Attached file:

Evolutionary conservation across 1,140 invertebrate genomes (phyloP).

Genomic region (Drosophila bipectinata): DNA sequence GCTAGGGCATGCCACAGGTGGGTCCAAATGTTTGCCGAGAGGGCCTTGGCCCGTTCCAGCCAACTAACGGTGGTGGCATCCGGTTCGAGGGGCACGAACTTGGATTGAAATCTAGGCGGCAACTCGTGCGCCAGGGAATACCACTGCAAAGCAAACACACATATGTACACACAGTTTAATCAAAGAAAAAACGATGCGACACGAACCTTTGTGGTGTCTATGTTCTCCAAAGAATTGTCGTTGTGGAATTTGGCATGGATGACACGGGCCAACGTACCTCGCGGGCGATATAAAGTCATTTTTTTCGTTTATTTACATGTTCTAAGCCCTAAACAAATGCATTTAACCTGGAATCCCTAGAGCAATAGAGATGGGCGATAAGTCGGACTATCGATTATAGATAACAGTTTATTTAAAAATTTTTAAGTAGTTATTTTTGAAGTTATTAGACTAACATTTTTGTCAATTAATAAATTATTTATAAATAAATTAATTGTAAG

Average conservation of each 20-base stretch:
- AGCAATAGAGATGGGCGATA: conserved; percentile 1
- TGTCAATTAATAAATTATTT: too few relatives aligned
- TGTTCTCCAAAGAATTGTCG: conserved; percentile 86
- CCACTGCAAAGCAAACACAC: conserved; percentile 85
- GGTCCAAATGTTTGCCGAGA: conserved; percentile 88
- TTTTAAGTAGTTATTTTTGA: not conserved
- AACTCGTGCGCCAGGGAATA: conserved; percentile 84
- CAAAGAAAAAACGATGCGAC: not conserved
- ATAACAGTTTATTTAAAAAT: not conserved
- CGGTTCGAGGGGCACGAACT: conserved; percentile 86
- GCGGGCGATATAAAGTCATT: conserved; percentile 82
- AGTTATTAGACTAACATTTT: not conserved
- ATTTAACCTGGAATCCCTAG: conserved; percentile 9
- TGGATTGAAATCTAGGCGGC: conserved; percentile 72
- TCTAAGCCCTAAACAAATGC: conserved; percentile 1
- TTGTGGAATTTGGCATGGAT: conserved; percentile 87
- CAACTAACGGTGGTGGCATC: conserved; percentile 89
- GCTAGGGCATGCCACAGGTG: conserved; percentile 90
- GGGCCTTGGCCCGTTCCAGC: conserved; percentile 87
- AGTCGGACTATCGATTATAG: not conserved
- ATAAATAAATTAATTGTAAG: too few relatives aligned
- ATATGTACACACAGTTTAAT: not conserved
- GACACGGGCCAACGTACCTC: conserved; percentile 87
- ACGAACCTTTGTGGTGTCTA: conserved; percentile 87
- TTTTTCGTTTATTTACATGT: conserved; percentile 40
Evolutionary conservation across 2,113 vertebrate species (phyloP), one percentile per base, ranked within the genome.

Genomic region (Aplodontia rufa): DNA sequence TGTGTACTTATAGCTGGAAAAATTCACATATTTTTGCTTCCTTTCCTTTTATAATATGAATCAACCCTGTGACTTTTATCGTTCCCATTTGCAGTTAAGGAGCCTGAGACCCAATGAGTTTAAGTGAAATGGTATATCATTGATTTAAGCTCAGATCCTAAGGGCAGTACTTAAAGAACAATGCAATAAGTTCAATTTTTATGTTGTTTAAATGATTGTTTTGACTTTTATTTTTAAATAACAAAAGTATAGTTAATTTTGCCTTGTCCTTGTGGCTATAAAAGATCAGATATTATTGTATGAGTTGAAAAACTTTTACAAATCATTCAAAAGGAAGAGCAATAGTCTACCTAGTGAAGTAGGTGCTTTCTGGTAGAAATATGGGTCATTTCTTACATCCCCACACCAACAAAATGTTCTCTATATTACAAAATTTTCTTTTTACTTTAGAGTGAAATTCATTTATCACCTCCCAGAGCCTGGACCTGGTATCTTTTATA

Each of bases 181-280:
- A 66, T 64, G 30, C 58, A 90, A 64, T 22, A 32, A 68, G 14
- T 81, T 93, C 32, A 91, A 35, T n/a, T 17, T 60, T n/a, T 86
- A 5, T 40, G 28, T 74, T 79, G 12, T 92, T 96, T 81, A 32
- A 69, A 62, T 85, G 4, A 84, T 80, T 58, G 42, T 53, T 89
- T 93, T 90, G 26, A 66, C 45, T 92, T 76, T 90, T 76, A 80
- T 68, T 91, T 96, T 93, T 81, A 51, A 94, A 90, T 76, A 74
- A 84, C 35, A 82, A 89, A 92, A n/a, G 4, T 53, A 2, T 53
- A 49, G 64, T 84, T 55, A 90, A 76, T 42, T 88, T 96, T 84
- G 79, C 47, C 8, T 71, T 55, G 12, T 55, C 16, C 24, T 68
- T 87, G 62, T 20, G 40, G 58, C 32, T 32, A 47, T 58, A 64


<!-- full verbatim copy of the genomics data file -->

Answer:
Evolutionary conservation across 1,140 invertebrate genomes (phyloP).

Genomic region (Drosophila bipectinata): DNA sequence GCTAGGGCATGCCACAGGTGGGTCCAAATGTTTGCCGAGAGGGCCTTGGCCCGTTCCAGCCAACTAACGGTGGTGGCATCCGGTTCGAGGGGCACGAACTTGGATTGAAATCTAGGCGGCAACTCGTGCGCCAGGGAATACCACTGCAAAGCAAACACACATATGTACACACAGTTTAATCAAAGAAAAAACGATGCGACACGAACCTTTGTGGTGTCTATGTTCTCCAAAGAATTGTCGTTGTGGAATTTGGCATGGATGACACGGGCCAACGTACCTCGCGGGCGATATAAAGTCATTTTTTTCGTTTATTTACATGTTCTAAGCCCTAAACAAATGCATTTAACCTGGAATCCCTAGAGCAATAGAGATGGGCGATAAGTCGGACTATCGATTATAGATAACAGTTTATTTAAAAATTTTTAAGTAGTTATTTTTGAAGTTATTAGACTAACATTTTTGTCAATTAATAAATTATTTATAAATAAATTAATTGTAAG

Average conservation of each 20-base stretch:
- AGCAATAGAGATGGGCGATA: conserved; percentile 1
- TGTCAATTAATAAATTATTT: too few relatives aligned
- TGTTCTCCAAAGAATTGTCG: conserved; percentile 86
- CCACTGCAAAGCAAACACAC: conserved; percentile 85
- GGTCCAAATGTTTGCCGAGA: conserved; percentile 88
- TTTTAAGTAGTTATTTTTGA: not conserved
- AACTCGTGCGCCAGGGAATA: conserved; percentile 84
- CAAAGAAAAAACGATGCGAC: not conserved
- ATAACAGTTTATTTAAAAAT: not conserved
- CGGTTCGAGGGGCACGAACT: conserved; percentile 86
- GCGGGCGATATAAAGTCATT: conserved; percentile 82
- AGTTATTAGACTAACATTTT: not conserved
- ATTTAACCTGGAATCCCTAG: conserved; percentile 9
- TGGATTGAAATCTAGGCGGC: conserved; percentile 72
- TCTAAGCCCTAAACAAATGC: conserved; percentile 1
- TTGTGGAATTTGGCATGGAT: conserved; percentile 87
- CAACTAACGGTGGTGGCATC: conserved; percentile 89
- GCTAGGGCATGCCACAGGTG: conserved; percentile 90
- GGGCCTTGGCCCGTTCCAGC: conserved; percentile 87
- AGTCGGACTATCGATTATAG: not conserved
- ATAAATAAATTAATTGTAAG: too few relatives aligned
- ATATGTACACACAGTTTAAT: not conserved
- GACACGGGCCAACGTACCTC: conserved; percentile 87
- ACGAACCTTTGTGGTGTCTA: conserved; percentile 87
- TTTTTCGTTTATTTACATGT: conserved; percentile 40
Evolutionary conservation across 2,113 vertebrate species (phyloP), one percentile per base, ranked within the genome.

Genomic region (Aplodontia rufa): DNA sequence TGTGTACTTATAGCTGGAAAAATTCACATATTTTTGCTTCCTTTCCTTTTATAATATGAATCAACCCTGTGACTTTTATCGTTCCCATTTGCAGTTAAGGAGCCTGAGACCCAATGAGTTTAAGTGAAATGGTATATCATTGATTTAAGCTCAGATCCTAAGGGCAGTACTTAAAGAACAATGCAATAAGTTCAATTTTTATGTTGTTTAAATGATTGTTTTGACTTTTATTTTTAAATAACAAAAGTATAGTTAATTTTGCCTTGTCCTTGTGGCTATAAAAGATCAGATATTATTGTATGAGTTGAAAAACTTTTACAAATCATTCAAAAGGAAGAGCAATAGTCTACCTAGTGAAGTAGGTGCTTTCTGGTAGAAATATGGGTCATTTCTTACATCCCCACACCAACAAAATGTTCTCTATATTACAAAATTTTCTTTTTACTTTAGAGTGAAATTCATTTATCACCTCCCAGAGCCTGGACCTGGTATCTTTTATA

Each of bases 181-280:
- A 66, T 64, G 30, C 58, A 90, A 64, T 22, A 32, A 68, G 14
- T 81, T 93, C 32, A 91, A 35, T n/a, T 17, T 60, T n/a, T 86
- A 5, T 40, G 28, T 74, T 79, G 12, T 92, T 96, T 81, A 32
- A 69, A 62, T 85, G 4, A 84, T 80, T 58, G 42, T 53, T 89
- T 93, T 90, G 26, A 66, C 45, T 92, T 76, T 90, T 76, A 80
- T 68, T 91, T 96, T 93, T 81, A 51, A 94, A 90, T 76, A 74
- A 84, C 35, A 82, A 89, A 92, A n/a, G 4, T 53, A 2, T 53
- A 49, G 64, T 84, T 55, A 90, A 76, T 42, T 88, T 96, T 84
- G 79, C 47, C 8, T 71, T 55, G 12, T 55, C 16, C 24, T 68
- T 87, G 62, T 20, G 40, G 58, C 32, T 32, A 47, T 58, A 64